Research has linked increased trait mindfulness to increased positive emotions and decreases in several forms of negative emotion, such as rumination, depression, anxiety and anger.

Previous research has also found evidence of other benefits, linking greater trait mindfulness to decreased substance abuse, improved psychological functioning, increased self-control, decreased overconfident gambling, decreased distraction from the task at hand and improved test performance.

Recent research has also found that even a single eight to 15-minute session of focused-breathing mindfulness meditation can cue a brief state of mindfulness, which leads to changes in emotions and behaviour immediately afterwards.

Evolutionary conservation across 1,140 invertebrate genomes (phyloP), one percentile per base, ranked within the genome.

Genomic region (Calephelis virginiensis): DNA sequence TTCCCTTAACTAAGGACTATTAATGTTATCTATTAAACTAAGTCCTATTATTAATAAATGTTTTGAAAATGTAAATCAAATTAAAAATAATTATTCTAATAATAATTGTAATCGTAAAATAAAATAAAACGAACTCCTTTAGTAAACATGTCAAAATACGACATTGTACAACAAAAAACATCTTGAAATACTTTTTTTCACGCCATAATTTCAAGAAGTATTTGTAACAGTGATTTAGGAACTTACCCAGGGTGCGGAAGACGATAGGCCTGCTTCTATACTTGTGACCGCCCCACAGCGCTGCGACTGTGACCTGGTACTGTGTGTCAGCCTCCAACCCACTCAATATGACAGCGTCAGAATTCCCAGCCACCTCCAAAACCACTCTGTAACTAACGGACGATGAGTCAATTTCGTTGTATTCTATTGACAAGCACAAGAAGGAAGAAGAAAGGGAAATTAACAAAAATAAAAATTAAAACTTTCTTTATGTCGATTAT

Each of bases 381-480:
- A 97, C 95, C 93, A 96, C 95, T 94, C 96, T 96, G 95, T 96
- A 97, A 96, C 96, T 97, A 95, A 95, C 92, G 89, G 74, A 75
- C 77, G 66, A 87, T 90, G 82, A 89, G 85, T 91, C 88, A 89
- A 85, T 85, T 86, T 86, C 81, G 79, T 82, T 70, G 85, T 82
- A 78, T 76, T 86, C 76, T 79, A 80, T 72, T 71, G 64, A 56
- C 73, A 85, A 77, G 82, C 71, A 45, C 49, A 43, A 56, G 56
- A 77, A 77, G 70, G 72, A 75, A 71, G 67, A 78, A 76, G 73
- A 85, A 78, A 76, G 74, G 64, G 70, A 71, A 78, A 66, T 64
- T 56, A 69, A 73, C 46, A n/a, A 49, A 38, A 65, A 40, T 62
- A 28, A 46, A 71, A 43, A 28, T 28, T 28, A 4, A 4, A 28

For example, a state of mindfulness has been found to reduce short-term negative emotions, distraction from the task at hand and the impact of negative information on attitudes and persistence.

Illustration: Henry WongOur research team examined the idea that a short state of mindfulness could improve decision-making by helping people cut losses sooner.

In other words, we were interested in whether mindfulness meditation could reduce what economists call the sunk-cost fallacy or the sunk-cost bias, which is the tendency to continue an endeavour after having already invested time, effort or money.

We collaborated with Professor Sigal Barsade from the Wharton School at the University of Pennsylvania on a research article that appeared in the February issue of Psychological Science, a journal of the Association for Psychological Science.

Our key finding is that mindfulness meditation increased resistance to the sunk-cost bias, and this occurred in a two-step process.